new research suggests.
The causal association between disturbed sleep and Alzheimer’s disease that has been observed in previous studies may have resulted from reverse causation, the researchers noted. The current Mendelian randomization analysis also failed to find a causal relationship between Alzheimer’s disease and major depressive disorder. Future studies should examine the genetic heterogeneity of depression syndromes to test for causal relationships between subtypes of depression with distinct causes and Alzheimer’s disease.
Mendelian randomization compares individuals who have different genetic profiles for a given exposure. “Given that genetic variants are inherited at random, these two groups are comparable, and any differences are not likely to be due to other associated factors,” such as confounding bias, said corresponding author, reader in cardiometabolic disease epidemiology at Imperial College London. “Moreover, given that genetic information is constant over the lifetime, the chances for reverse causation are small.”
The findings were published online August 19 in Neurology.
Many patients with late-life neurodegenerative disorders such as Alzheimer’s disease have comorbid depression, but whether these two disorders have a causal relationship or common risk factors has been unclear, the investigators noted. Abnormal sleep patterns are symptoms of both depression and Alzheimer’s disease. Abnormal sleep is also associated with cognitive decline and anxiety.
The researchers hypothesized that sleep causally affects major depressive disorder and Alzheimer’s disease but that there is no causal relationship between major depressive disorder and Alzheimer’s disease. They conducted a bidirectional, two-sample Mendelian randomization study to test these hypotheses.
The investigators conducted genomewide association studies (GWASs) using data from the prospective, population-based insomnia, 446,118 people for sleep duration, and 85,670 people for accelerometer-derived phenotypes.. Sleep phenotypes were measured by self-report or accelerometer. Genetic associations were derived from 403,195 patients for chronotype, 237,627 patients for
Two binary variables from sleep duration were derived: short sleep (duration of less than 7 hours) and long sleep (duration of 9 or more hours). A sleep episode was defined as a period of at least 5 minutes with a change on the dorsal-ventral axis of less than 5 degrees. The durations of all sleep episodes were added to calculate total sleep duration.
Major depressive disorder was diagnosed clinically in accordance with DSM-IV criteria. Genetic associations were derived from 9,240 case patients and 9,519 control participants. Alzheimer’s disease was diagnosed on the basis of physician examination or autopsy results. Genetic associations were obtained from a meta-analysis of GWAS on participants of European ancestry in the International Genomics of Alzheimer’s Project, which included 21,982 case patients and 41,944 control participants.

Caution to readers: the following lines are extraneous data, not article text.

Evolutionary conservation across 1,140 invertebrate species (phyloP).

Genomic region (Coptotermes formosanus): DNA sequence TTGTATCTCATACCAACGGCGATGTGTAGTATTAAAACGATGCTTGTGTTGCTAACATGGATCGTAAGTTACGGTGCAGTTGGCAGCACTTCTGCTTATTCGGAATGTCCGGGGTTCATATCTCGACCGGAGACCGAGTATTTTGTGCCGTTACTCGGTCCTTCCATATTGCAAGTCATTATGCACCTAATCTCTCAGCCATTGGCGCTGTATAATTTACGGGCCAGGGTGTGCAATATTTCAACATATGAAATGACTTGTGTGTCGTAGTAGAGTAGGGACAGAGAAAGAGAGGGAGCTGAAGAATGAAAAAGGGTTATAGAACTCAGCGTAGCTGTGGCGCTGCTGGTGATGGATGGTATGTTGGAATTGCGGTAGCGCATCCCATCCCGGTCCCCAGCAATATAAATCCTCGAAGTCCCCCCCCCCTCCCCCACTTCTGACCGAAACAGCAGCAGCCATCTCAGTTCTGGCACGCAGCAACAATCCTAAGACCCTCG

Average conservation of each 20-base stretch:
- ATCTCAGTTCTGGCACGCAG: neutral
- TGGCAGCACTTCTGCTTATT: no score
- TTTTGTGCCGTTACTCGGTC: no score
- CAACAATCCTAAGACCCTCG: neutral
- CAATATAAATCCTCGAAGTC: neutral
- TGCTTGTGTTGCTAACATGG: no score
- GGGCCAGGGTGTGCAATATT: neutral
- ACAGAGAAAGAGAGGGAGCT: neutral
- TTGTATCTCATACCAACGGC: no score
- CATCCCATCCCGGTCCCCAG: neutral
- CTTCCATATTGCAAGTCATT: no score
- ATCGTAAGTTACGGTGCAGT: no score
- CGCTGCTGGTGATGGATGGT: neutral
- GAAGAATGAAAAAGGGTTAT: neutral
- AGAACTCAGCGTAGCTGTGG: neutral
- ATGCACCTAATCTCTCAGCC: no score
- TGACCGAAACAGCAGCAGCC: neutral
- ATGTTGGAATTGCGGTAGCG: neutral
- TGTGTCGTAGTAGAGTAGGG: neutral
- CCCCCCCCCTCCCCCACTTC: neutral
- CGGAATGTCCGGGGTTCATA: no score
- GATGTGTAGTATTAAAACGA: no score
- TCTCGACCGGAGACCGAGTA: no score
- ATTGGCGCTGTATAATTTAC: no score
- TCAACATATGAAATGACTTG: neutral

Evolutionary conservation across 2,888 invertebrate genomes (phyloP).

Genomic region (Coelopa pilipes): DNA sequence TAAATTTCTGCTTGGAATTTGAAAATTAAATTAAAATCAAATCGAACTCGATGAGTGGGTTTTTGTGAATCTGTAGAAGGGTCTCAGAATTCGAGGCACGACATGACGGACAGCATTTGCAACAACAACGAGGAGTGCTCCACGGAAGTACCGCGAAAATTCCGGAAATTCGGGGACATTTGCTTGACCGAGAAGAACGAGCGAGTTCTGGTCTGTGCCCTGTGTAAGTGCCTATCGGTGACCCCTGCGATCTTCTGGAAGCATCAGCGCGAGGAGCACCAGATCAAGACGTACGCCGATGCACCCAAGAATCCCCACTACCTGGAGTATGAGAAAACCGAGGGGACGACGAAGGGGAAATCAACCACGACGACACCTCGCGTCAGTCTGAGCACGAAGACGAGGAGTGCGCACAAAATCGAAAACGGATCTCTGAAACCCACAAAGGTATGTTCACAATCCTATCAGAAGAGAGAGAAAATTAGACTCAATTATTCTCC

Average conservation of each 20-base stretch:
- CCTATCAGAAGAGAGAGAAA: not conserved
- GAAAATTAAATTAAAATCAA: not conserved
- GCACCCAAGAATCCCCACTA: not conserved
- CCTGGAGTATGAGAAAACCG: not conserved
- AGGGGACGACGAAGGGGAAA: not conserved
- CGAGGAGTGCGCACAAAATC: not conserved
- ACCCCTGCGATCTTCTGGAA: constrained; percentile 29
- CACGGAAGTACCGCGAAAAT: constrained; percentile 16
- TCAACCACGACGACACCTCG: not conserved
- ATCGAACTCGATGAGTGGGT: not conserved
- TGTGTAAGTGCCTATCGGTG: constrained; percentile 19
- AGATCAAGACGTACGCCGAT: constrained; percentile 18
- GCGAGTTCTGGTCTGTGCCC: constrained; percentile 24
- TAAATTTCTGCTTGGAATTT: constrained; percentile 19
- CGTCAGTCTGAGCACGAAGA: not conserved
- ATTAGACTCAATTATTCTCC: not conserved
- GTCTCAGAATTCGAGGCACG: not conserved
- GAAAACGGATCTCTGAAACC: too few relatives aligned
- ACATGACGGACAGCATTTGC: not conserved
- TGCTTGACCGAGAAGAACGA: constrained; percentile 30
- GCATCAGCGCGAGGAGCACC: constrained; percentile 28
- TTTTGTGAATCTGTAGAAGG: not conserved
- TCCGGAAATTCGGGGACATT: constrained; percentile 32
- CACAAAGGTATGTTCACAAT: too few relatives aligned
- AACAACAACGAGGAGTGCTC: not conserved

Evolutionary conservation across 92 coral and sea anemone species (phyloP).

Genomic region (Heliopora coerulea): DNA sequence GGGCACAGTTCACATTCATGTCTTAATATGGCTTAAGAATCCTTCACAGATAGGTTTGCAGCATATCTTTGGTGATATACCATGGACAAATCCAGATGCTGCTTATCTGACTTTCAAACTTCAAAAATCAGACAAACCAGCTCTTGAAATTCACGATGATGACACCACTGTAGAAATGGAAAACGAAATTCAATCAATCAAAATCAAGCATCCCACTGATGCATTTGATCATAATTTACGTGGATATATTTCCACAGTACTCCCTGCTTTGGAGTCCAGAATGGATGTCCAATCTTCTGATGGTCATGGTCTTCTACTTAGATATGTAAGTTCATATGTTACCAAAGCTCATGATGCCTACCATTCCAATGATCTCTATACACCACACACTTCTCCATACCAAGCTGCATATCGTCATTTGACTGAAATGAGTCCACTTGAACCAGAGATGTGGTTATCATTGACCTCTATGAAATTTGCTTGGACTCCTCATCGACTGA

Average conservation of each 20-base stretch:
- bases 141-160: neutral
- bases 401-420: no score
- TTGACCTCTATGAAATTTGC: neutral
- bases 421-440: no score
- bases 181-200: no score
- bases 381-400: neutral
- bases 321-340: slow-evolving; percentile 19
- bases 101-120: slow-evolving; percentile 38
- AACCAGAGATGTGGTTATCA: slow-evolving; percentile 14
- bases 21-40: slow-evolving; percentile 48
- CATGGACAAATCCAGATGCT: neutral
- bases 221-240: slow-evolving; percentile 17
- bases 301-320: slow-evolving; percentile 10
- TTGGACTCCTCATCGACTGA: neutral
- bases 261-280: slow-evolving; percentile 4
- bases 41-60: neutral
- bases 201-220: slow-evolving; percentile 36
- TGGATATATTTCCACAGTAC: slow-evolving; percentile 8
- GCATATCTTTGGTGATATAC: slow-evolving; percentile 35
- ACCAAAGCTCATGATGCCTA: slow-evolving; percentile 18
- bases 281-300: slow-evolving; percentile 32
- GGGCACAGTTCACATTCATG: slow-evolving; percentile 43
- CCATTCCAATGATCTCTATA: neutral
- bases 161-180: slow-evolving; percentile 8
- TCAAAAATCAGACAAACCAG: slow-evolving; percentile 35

More risk factor research needed
Results showed no causal relationships between sleep-related phenotypes and major depressive disorder in either direction. Causal relationships between major depressive disorder and Alzheimer’s disease were found in both directions, but neither was statistically significant.
A genetically higher risk for Alzheimer’s disease was associated with being a “morning person,” being at decreased risk for insomnia, having shorter sleep duration on self-report and accelerometer, having decreased likelihood of reporting long sleep, having an earlier timing of the least active 5 hours, and having a smaller number of sleep episodes. However, no analysis supported a causal effect of sleep-related phenotypes on risk for Alzheimer’s disease.
Because APOE4 can influence disease processes that may contribute to Alzheimer’s disease risk, the investigators also conducted a sensitivity analysis that excluded APOE single-nucleotide polymorphisms. In this analysis, the causal associations of Alzheimer’s disease with self-reported and accelerometer-based sleep duration were not significant. The sensitivity analysis did support the other causal associations between Alzheimer’s disease and sleep phenotypes, however.
The causal associations between major depressive disorder and Alzheimer’s disease observed in other studies may have been the result of confounding, and the participants may have had other associated characteristics that put them at risk for the disease, said Dr. Dehghan. Furthermore, the previous studies considered various sleep phenotypes together, whereas in the current study, the investigators examined them separately.
The results suggest that preclinical and clinical Alzheimer’s disease may affect sleep phenotypes differently. Sleep management thus could be an important approach to improving quality of life for patients with Alzheimer’s disease, the researchers wrote.
“Our study indicates that depression and sleep disorders are not likely to be a causal factor for Alzheimer’s disease,” Dr. Dehghan said. “We need to search for other risk factors for the prevention of Alzheimer’s disease.”